5 Essential Elements of a Successful Video Pitch

It’s your baby. You want everyone to love your video. Just like a proud parent showing those endless pictures, you want to show off your concept so that everyone can “ooh!” and “ah!” over it.

The parent analogy breaks down there somewhat, because while new parents just want congratulations and a little love for those baby pics, when you pitch a video you want something more. You want money.

Whether you’re doing a one-time project like an independent film or are pitching a long-term project like a travel and leisure show,  you need to give potential backers a reason to part with their cash. There are a lot of worthy projects out there, so competition can be fierce. It’s never too early to start considering how you’re going to pitch your video. We suggest doing it during the concept development and storyboarding phases because this will help you pin down the high points you want to stress during your pitch (and figure out if you need to add a few more).

Here are five points you absolutely should hit to give you the best chance of success when pitching your video.

1) Relevance

Of course we understand the theory that if your video is relevant to you, it will likely be relevant to someone else. But it has to be relevant to enough people to make the project financially viable. That doesn’t mean it has to be personally relevant to potential backers (come on, do you really think some of those reality shows you see are funded by moonshine runners or gator hunters?) but you have to show that it will be of interest to a lot of people. This is why the concept development phase is crucial to an effective pitch. It’s the point when people (including reps from your video production company) can play devil’s advocate and highlight holes or weaknesses in the concept. Those need to be shored up well ahead of the pitch, and if you don’t want to change them, the concept development phase offers you the perfect chance to hone your arguments for keeping them.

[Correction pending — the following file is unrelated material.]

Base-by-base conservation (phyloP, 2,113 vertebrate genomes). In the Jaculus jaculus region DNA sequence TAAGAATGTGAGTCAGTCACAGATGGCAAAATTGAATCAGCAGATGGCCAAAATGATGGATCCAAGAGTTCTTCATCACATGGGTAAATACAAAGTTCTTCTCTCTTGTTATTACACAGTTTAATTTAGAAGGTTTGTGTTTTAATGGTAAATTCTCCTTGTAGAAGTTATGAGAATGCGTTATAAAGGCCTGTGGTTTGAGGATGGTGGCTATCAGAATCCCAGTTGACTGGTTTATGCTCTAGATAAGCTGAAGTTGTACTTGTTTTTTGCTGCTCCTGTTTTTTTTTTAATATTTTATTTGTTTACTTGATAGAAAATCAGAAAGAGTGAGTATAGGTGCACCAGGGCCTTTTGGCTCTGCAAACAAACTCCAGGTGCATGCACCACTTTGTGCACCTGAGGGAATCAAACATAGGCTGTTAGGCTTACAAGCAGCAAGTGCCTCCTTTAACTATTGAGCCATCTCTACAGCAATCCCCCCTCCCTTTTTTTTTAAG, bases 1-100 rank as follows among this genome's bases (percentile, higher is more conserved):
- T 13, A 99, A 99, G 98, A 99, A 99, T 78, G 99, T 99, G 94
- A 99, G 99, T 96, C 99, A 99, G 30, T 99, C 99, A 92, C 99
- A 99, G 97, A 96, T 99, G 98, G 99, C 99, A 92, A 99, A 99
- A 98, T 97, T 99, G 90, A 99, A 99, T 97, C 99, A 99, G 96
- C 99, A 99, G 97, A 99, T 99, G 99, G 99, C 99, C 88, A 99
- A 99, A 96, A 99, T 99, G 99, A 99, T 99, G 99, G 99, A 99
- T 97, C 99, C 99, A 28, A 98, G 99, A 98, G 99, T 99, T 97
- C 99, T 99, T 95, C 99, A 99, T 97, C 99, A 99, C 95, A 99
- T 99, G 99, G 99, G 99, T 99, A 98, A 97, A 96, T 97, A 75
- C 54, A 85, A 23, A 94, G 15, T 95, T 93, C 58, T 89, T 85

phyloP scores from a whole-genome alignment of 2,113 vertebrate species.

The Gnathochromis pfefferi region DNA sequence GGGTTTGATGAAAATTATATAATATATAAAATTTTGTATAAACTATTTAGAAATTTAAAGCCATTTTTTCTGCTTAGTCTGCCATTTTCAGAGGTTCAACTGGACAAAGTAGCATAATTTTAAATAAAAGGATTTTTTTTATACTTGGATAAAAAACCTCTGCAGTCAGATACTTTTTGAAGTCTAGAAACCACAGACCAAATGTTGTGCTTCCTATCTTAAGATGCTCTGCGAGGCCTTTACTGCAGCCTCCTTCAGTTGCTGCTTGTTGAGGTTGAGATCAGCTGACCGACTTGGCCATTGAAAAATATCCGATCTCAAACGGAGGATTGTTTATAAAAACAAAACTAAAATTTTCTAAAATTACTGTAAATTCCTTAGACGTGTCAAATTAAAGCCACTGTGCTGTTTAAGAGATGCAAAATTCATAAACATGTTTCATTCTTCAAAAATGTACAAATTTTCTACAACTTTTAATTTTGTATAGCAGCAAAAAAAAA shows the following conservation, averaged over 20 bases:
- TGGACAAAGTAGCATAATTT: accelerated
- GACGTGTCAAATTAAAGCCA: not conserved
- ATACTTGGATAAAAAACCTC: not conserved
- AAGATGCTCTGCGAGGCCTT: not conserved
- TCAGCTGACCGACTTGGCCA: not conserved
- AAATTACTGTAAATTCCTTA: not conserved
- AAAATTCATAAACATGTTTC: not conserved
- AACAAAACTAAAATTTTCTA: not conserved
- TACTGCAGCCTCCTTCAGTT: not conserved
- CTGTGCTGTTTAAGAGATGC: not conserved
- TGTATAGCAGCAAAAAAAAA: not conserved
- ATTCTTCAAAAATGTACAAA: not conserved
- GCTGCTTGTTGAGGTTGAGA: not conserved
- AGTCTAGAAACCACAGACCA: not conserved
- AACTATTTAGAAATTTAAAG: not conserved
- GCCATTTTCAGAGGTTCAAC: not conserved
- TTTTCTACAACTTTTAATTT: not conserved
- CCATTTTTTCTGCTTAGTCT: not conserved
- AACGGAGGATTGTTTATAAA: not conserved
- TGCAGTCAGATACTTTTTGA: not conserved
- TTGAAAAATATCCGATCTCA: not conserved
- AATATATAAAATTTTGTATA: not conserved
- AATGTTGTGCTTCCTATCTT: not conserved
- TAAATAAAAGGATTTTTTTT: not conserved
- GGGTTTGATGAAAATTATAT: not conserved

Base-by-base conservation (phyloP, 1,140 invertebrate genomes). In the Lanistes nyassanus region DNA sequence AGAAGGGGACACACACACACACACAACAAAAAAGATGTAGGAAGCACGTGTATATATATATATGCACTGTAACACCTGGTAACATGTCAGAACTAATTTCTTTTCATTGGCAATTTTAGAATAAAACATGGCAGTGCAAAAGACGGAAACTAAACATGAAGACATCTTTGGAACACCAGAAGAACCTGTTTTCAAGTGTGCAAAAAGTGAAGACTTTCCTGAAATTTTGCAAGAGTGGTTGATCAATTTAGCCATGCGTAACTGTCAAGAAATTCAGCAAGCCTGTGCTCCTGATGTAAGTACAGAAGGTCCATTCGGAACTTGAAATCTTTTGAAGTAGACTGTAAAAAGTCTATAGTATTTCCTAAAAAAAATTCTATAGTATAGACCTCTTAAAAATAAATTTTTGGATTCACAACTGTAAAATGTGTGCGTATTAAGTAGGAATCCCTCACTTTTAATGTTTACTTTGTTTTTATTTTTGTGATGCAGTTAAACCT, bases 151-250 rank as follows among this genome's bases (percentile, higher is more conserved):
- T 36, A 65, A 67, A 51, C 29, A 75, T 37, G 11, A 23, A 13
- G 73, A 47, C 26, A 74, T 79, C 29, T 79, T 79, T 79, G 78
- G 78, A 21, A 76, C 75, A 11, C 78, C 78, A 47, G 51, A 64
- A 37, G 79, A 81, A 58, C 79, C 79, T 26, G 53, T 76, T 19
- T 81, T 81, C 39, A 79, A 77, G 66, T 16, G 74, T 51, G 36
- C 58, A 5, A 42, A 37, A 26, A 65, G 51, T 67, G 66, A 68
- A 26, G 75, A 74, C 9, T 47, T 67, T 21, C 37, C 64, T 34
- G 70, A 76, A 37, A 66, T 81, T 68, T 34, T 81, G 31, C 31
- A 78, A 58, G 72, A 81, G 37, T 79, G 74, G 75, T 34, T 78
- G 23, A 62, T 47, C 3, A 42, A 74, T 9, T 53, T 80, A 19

2) Know Your Target Audience

This is closely linked to relevance. You have to know who will consider your project relevant. Will it be women ages 35-52? (A great audience by the way, as they typically have more disposable income, which is a lure to potential backers.)

Knowing the habits and preferences of your target audience will help you tailor your pitch effectively

Knowing the habits and preferences of your target audience will help you tailor your pitch effectively

What are the spending habits of your target audience? If you’re doing a project for television, does this group have a track record of faithfully tuning in, or do they frequently drop out after the first few episodes? If there’s a chance for follow-ups (second seasons, sequels) does the target audience usually show high interest? Obviously all of these aspects will be influenced by how good your project is, but you can still get an idea of how these trends may pan out for you by doing solid research into your target audience. If you don’t have a strong, reliable, and desirable target audience in the eyes of potential backers, you likely won’t be able to sell the project no matter how clever or enticing it is.

3) Have Some Proof